Spolier Alert: If you haven't watched last night's episode of Breaking Bad, don't read this. If you haven't watched last night's episode and think it will be OK to read ahead anyway, you're no fan and I don't know how you've come this far. And, if you haven't ever watched Breaking Bad and think you never will, don't read this, because you will, one day, watch it. And then you'll hate yourself for knowing even the most overt plot twist from last night, that, well, Hank dies.

Last night's episode, we can all agree, was masterful. It was also, arguably, the best episode ever since the show began. And, in my opinion, last night's episode was the best storytelling on television, ever.  Those who teach the craft of storytelling, especially of character construction, will hereafter hand out chapters on Walter White.

Let's just cut to that killer scene in which W.W. makes a phone call to Skyler. I dare you to tell me that you didn't say to yourself, a few seconds into that conversation, "That doesn't make sense. Walter would know that the police are listen..." Ah, yes. And then you sit bolt upright. And then you start to shake.

If this sounds like an exaggeration for you, it doesn't for me. I am putty in the hands of good writers. I especially let you mess with my head if you respect my intelligence. And Breaking Bad respected its audiences last night. There were no easy cues in that scene. You could walk away thinking of Walter as an abusive, misogynistic jerk. You could even walk away knowing he knew, that he was doing this for Skyler, giving her an 'out' with the police, for the sake of Holly and Walt Jr. (I dare you to tell me you didn't fall to your floor last night begging the adults to stop, reaching for your television so you could just hug Walt Jr. and take baby Holly away from it all. The best tweet on that whole business last night was from D. J. Qualls: "Really hate to say this, but I think that the people who write #BreakingBad should maybe have their kids taken away." Hilarious. Brilliant.)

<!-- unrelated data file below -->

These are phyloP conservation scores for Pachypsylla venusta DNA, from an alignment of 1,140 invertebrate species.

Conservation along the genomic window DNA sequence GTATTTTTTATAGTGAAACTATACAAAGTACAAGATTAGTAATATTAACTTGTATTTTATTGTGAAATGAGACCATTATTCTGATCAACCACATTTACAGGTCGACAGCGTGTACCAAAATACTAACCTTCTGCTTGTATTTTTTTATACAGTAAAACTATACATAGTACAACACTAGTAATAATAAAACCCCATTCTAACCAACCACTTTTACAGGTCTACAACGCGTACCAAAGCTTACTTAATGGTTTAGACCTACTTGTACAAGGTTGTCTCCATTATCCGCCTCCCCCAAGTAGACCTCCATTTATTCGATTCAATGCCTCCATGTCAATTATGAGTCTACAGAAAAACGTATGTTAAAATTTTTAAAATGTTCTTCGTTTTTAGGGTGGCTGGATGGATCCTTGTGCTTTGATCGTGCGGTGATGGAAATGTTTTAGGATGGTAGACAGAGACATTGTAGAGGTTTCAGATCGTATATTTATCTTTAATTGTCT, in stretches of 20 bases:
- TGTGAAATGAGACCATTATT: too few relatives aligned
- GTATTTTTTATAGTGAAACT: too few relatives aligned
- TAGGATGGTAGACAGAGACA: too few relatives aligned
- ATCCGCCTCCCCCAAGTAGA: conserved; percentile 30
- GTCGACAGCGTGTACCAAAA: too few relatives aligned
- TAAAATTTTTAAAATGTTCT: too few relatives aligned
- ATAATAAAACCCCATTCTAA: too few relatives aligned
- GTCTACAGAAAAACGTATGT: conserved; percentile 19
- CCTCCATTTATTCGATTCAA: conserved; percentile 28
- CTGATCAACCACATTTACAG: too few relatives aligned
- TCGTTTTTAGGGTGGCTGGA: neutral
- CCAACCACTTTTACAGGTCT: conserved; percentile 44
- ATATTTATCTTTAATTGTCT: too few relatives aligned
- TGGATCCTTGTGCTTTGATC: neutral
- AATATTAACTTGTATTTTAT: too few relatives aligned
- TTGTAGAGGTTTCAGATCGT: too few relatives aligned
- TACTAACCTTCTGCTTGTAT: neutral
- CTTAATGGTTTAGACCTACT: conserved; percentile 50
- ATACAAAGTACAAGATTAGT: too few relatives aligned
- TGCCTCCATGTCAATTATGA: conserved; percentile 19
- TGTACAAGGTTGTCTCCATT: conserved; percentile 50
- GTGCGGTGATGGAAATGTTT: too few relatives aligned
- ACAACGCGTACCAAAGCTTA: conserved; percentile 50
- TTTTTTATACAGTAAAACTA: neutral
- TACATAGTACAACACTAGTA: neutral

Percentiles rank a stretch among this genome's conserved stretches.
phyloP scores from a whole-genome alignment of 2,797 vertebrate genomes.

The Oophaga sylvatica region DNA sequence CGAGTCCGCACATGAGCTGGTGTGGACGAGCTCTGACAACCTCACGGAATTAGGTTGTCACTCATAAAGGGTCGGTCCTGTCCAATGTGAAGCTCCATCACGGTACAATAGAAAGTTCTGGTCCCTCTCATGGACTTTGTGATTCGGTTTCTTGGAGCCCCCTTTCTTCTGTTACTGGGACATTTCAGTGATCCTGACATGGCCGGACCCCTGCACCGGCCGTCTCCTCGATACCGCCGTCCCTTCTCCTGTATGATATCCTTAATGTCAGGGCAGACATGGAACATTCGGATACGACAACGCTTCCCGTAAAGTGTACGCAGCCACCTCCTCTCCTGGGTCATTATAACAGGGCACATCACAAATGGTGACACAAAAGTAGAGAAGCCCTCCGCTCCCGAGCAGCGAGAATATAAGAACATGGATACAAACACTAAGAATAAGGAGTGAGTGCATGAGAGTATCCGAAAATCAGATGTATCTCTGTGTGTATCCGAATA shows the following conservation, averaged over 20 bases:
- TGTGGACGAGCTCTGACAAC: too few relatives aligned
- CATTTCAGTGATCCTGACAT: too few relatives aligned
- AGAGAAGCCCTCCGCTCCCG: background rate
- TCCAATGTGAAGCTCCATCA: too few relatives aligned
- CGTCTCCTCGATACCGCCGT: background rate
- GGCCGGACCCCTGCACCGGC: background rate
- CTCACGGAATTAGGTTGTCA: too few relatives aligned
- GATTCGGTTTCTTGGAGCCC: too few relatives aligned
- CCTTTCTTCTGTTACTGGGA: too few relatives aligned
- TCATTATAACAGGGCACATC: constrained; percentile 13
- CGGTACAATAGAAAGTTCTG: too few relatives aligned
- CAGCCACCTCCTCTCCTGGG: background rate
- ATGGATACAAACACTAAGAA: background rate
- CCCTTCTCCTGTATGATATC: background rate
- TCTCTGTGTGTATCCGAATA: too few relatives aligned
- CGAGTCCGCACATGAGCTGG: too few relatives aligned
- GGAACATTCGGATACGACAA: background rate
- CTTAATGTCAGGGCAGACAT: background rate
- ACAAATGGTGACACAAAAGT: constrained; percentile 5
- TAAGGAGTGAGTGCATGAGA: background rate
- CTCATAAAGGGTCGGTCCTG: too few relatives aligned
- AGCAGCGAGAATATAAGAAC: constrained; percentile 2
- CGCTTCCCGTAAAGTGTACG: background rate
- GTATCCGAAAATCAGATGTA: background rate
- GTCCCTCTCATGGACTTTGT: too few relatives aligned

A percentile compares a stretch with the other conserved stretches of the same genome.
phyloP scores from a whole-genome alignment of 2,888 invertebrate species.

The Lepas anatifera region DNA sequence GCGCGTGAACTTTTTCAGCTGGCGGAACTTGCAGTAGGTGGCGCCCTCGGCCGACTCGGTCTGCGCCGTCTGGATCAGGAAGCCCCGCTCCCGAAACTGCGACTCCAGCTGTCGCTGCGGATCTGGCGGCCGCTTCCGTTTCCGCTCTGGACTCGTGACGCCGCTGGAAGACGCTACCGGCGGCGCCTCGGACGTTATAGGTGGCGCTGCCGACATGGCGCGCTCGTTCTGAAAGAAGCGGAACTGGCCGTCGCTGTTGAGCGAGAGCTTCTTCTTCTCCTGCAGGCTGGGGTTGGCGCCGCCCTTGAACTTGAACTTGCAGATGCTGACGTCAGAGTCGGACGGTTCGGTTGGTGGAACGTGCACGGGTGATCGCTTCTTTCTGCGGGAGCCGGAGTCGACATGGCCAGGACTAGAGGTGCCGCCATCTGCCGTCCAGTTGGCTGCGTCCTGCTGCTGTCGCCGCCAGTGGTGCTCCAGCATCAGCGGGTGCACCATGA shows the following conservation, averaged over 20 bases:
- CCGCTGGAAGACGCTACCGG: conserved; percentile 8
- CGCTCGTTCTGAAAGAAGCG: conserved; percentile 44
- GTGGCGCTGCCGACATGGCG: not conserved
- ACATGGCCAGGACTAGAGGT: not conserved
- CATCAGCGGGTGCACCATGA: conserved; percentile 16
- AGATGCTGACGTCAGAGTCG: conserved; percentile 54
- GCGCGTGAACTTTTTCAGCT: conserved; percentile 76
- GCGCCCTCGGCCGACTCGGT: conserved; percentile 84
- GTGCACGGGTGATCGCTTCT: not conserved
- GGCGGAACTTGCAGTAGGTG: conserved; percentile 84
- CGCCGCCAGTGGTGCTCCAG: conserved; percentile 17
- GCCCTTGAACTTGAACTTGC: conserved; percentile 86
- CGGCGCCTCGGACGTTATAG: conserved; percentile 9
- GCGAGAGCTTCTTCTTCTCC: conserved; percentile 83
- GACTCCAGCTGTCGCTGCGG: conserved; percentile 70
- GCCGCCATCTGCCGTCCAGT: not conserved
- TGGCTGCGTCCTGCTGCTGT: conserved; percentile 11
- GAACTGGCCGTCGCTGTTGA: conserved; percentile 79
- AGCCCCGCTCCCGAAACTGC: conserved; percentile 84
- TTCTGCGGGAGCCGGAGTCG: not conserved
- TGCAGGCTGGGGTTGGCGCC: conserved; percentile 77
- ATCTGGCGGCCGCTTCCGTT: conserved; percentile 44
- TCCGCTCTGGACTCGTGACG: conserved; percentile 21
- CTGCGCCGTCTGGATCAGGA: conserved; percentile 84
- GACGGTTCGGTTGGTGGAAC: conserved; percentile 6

But the best part about that scene was its sub-text. If you have ever walked away from someone knowing that it's the best thing for them, knowing that there's no going back from here, knowing, like a shaking Walter did, that you stand to lose everything and that you will now be on the run, that you are staring in the face the prospect that they will come for you (or, for those of us that aren't in trouble with the police for cooking meth, that IT - despair, abandonment, loneliness - will come for you), if you have ever been in the vicinity of this sort of experience, if, perhaps, you have lived any complexity in life, I dare you to tell me you didn't wake up this morning wanting to call your therapist and hope that their training required them to have watched last night's episode of Breaking Bad.

So, yes, the best storytelling ever. Complex, layered, unforgettable. When readers tell me that they finished the last page of my novel but couldn't leave that world of those characters for a couple of days thereafter, I feel a quiver of the deepest gratitude. And then, I recall my teenaged boy telling me a couple of years ago to drop everything I thought was important and just watch this show called "Breaking Bad." I smirked and asked him why he thought I would ever like a show about a chemistry teacher cooking meth in New Mexico. "Because," he said, "you are writing a novel."